To cope, Roof has invested heavily in Marty Galbraith as his new offensive coordinator. Galbraith, who previously directed record-setting quarterbacks Philip Rivers at N.C. State and Chad Pennington at Marshall, is installing a new offense at Duke.
Roof has been artfully vague about the look and nature of Galbraith's scheme, repeatedly saying that the important thing was tempo, tempo, tempo. While that may be true about Mozart and stand-up comedy, in football talent helps a lot more.
Galbraith happily will get to use sophomore quarterback Mike Schneider, an eight-game starter last season and the clear No. 1 in August. The new offensive coaches won't have old reliables Chris Douglas (the Blue Devils' career rushing leader) or Alex Wade in the backfield, but they will have junior Cedric Dargan. The team's top returning rusher (264 yards), Dargan ran for a touchdown in each of the last three games of 2003.
Cedric is a good back, Roof said. He got some good reps and good experience at the end of last season, but he doesn't need to worry about replacing Chris Douglas. He needs to worry about being Cedric Dargan and making Cedric the best that he can be.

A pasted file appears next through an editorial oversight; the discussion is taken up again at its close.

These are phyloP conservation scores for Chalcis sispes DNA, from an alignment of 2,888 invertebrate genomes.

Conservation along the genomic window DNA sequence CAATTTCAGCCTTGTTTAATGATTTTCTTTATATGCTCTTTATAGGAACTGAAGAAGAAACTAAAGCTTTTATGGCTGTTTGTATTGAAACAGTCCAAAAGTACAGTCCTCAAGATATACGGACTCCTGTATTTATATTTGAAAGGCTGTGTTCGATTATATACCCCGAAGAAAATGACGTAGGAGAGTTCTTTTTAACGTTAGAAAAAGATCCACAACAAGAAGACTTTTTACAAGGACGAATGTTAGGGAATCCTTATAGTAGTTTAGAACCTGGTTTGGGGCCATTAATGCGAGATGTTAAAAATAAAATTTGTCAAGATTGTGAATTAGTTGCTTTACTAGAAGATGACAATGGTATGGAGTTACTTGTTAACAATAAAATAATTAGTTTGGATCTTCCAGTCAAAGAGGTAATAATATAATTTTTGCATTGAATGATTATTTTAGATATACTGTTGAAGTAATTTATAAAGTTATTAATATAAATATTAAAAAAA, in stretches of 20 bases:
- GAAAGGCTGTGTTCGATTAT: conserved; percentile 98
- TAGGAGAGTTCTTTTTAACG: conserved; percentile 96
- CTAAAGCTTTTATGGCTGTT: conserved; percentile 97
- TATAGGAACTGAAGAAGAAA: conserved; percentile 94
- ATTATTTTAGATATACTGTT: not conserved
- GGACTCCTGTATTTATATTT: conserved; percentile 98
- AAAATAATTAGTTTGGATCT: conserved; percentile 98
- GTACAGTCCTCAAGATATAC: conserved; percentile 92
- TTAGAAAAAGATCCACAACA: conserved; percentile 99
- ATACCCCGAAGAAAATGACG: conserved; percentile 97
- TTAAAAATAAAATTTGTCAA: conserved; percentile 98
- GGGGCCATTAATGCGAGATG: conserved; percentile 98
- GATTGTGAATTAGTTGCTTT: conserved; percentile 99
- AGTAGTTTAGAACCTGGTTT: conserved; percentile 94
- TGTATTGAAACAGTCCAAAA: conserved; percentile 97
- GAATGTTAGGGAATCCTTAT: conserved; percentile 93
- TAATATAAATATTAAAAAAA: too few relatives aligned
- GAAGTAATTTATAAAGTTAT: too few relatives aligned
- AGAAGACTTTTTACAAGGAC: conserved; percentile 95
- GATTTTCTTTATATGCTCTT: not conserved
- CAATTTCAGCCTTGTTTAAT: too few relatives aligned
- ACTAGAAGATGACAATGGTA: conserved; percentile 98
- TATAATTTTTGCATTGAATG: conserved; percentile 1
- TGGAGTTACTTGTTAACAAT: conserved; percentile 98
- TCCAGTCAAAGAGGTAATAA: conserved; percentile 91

This is the first season that we're coming off a win in our final game, Dargan said, so everyone has been in high spirits during the offseason.
Galbraith also will get to work with veteran wide receiver Senterrio Landrum, but gone are Love and second-leading receiver Lance Johnson, who was dismissed from the team over the summer for violating team rules. The Devils also like speedy sophomore Deon Adams, and they expect some immediate help in the receiving corps from true freshmen, most likely Corey Thompson and/or Jomar Wright.
They'll all need to take their cues from Schneider, who had a typical up-and-down freshman year. He rated behind 2003 junior Chris Dapolito in both completion percentage (46.6 percent to 55.6) and efficiency (96.5 to 113.7) but beat him out in most other categories. Schneider completed 97 of 208 passes for 1,220 yards and four touchdowns last fall, while Dapolito completed 30 of 54 attempts for just 343 yards and two TDs.
Roof said Schneider has a really strong arm and is a good decision-maker. He'll get the start, but Dapolito and Nebraska transfer Curt Dukes are expected to play as well. Dukes, a tough and versatile athlete with good hands, is expected to help the Blue Devils in a Slash-like role, lining up in various positions and adding an element of unpredictability.
Each one of them has his own strengths, Roof said. But the decisive factor in Schneider's favor could be simple. He can make something good out of something bad, and obviously that's a good quality to have in your starting quarterback.
Things look much more solid for Duke on defense, a rarity for a school whose most famous coach of the past 25 years is Steve Spurrier.
The Devils lost a trio of All-ACC defenders from last year's team in tackle Matt Zielinski, four-year starting linebacker Ryan Fowler and safety Terrell Smith, and they were devastated by the tragic offseason death of end Micah Harris in an auto accident.